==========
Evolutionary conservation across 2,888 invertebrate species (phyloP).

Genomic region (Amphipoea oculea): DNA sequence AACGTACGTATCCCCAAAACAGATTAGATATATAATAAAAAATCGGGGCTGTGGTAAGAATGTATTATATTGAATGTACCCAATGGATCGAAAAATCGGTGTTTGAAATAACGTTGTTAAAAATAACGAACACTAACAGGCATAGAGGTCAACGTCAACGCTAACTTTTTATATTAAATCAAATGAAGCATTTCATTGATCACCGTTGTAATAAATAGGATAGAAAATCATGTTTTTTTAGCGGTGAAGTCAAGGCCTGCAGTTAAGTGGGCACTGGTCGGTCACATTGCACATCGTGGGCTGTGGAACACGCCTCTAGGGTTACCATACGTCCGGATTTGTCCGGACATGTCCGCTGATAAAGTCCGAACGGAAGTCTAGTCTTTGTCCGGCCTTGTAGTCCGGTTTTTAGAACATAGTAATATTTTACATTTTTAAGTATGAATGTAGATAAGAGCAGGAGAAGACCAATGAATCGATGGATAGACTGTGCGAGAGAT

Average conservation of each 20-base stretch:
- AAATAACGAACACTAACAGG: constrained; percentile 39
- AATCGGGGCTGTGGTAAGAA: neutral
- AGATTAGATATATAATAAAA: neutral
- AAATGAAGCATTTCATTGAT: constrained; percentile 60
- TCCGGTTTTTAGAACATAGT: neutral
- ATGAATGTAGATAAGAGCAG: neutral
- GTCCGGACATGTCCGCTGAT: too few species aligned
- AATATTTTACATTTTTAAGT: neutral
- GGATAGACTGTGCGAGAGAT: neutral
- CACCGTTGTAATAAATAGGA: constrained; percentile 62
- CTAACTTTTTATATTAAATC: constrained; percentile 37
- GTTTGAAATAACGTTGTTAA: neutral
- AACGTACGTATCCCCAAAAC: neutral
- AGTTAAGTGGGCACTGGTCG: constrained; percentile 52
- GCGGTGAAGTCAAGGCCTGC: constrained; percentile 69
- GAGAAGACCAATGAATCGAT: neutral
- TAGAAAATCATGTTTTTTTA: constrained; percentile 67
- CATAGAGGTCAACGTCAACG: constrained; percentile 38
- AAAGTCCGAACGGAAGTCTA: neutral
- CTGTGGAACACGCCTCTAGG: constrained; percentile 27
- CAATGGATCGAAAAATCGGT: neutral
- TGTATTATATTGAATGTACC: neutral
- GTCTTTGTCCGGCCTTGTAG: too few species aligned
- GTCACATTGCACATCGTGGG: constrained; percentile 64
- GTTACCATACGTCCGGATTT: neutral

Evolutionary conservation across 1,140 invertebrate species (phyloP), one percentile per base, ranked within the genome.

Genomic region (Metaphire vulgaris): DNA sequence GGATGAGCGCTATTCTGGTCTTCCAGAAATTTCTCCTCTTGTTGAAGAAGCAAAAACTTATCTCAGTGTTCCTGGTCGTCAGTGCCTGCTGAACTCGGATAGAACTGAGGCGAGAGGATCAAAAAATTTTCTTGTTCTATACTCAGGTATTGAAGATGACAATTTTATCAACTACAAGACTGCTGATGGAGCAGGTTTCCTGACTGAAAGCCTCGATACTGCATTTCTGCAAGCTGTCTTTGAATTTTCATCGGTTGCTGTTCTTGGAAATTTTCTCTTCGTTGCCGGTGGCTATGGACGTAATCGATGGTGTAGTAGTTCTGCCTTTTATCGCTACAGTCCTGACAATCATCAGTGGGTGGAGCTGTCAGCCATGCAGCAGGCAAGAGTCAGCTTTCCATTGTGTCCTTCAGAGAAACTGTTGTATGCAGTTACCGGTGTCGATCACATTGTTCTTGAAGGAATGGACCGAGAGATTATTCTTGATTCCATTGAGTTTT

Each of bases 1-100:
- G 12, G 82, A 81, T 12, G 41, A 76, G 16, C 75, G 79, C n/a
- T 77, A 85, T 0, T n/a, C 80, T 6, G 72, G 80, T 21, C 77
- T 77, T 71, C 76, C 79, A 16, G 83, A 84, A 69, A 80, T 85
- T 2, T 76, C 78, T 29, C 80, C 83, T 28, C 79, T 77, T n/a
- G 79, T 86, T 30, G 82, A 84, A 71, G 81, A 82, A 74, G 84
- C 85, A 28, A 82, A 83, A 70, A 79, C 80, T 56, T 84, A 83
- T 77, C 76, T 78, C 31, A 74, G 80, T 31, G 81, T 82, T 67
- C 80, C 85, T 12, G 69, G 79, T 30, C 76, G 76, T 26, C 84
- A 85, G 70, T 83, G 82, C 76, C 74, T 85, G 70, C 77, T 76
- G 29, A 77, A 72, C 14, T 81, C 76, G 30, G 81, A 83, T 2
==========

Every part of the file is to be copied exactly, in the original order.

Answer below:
Evolutionary conservation across 2,888 invertebrate species (phyloP).

Genomic region (Amphipoea oculea): DNA sequence AACGTACGTATCCCCAAAACAGATTAGATATATAATAAAAAATCGGGGCTGTGGTAAGAATGTATTATATTGAATGTACCCAATGGATCGAAAAATCGGTGTTTGAAATAACGTTGTTAAAAATAACGAACACTAACAGGCATAGAGGTCAACGTCAACGCTAACTTTTTATATTAAATCAAATGAAGCATTTCATTGATCACCGTTGTAATAAATAGGATAGAAAATCATGTTTTTTTAGCGGTGAAGTCAAGGCCTGCAGTTAAGTGGGCACTGGTCGGTCACATTGCACATCGTGGGCTGTGGAACACGCCTCTAGGGTTACCATACGTCCGGATTTGTCCGGACATGTCCGCTGATAAAGTCCGAACGGAAGTCTAGTCTTTGTCCGGCCTTGTAGTCCGGTTTTTAGAACATAGTAATATTTTACATTTTTAAGTATGAATGTAGATAAGAGCAGGAGAAGACCAATGAATCGATGGATAGACTGTGCGAGAGAT

Average conservation of each 20-base stretch:
- AAATAACGAACACTAACAGG: constrained; percentile 39
- AATCGGGGCTGTGGTAAGAA: neutral
- AGATTAGATATATAATAAAA: neutral
- AAATGAAGCATTTCATTGAT: constrained; percentile 60
- TCCGGTTTTTAGAACATAGT: neutral
- ATGAATGTAGATAAGAGCAG: neutral
- GTCCGGACATGTCCGCTGAT: too few species aligned
- AATATTTTACATTTTTAAGT: neutral
- GGATAGACTGTGCGAGAGAT: neutral
- CACCGTTGTAATAAATAGGA: constrained; percentile 62
- CTAACTTTTTATATTAAATC: constrained; percentile 37
- GTTTGAAATAACGTTGTTAA: neutral
- AACGTACGTATCCCCAAAAC: neutral
- AGTTAAGTGGGCACTGGTCG: constrained; percentile 52
- GCGGTGAAGTCAAGGCCTGC: constrained; percentile 69
- GAGAAGACCAATGAATCGAT: neutral
- TAGAAAATCATGTTTTTTTA: constrained; percentile 67
- CATAGAGGTCAACGTCAACG: constrained; percentile 38
- AAAGTCCGAACGGAAGTCTA: neutral
- CTGTGGAACACGCCTCTAGG: constrained; percentile 27
- CAATGGATCGAAAAATCGGT: neutral
- TGTATTATATTGAATGTACC: neutral
- GTCTTTGTCCGGCCTTGTAG: too few species aligned
- GTCACATTGCACATCGTGGG: constrained; percentile 64
- GTTACCATACGTCCGGATTT: neutral

Evolutionary conservation across 1,140 invertebrate species (phyloP), one percentile per base, ranked within the genome.

Genomic region (Metaphire vulgaris): DNA sequence GGATGAGCGCTATTCTGGTCTTCCAGAAATTTCTCCTCTTGTTGAAGAAGCAAAAACTTATCTCAGTGTTCCTGGTCGTCAGTGCCTGCTGAACTCGGATAGAACTGAGGCGAGAGGATCAAAAAATTTTCTTGTTCTATACTCAGGTATTGAAGATGACAATTTTATCAACTACAAGACTGCTGATGGAGCAGGTTTCCTGACTGAAAGCCTCGATACTGCATTTCTGCAAGCTGTCTTTGAATTTTCATCGGTTGCTGTTCTTGGAAATTTTCTCTTCGTTGCCGGTGGCTATGGACGTAATCGATGGTGTAGTAGTTCTGCCTTTTATCGCTACAGTCCTGACAATCATCAGTGGGTGGAGCTGTCAGCCATGCAGCAGGCAAGAGTCAGCTTTCCATTGTGTCCTTCAGAGAAACTGTTGTATGCAGTTACCGGTGTCGATCACATTGTTCTTGAAGGAATGGACCGAGAGATTATTCTTGATTCCATTGAGTTTT

Each of bases 1-100:
- G 12, G 82, A 81, T 12, G 41, A 76, G 16, C 75, G 79, C n/a
- T 77, A 85, T 0, T n/a, C 80, T 6, G 72, G 80, T 21, C 77
- T 77, T 71, C 76, C 79, A 16, G 83, A 84, A 69, A 80, T 85
- T 2, T 76, C 78, T 29, C 80, C 83, T 28, C 79, T 77, T n/a
- G 79, T 86, T 30, G 82, A 84, A 71, G 81, A 82, A 74, G 84
- C 85, A 28, A 82, A 83, A 70, A 79, C 80, T 56, T 84, A 83
- T 77, C 76, T 78, C 31, A 74, G 80, T 31, G 81, T 82, T 67
- C 80, C 85, T 12, G 69, G 79, T 30, C 76, G 76, T 26, C 84
- A 85, G 70, T 83, G 82, C 76, C 74, T 85, G 70, C 77, T 76
- G 29, A 77, A 72, C 14, T 81, C 76, G 30, G 81, A 83, T 2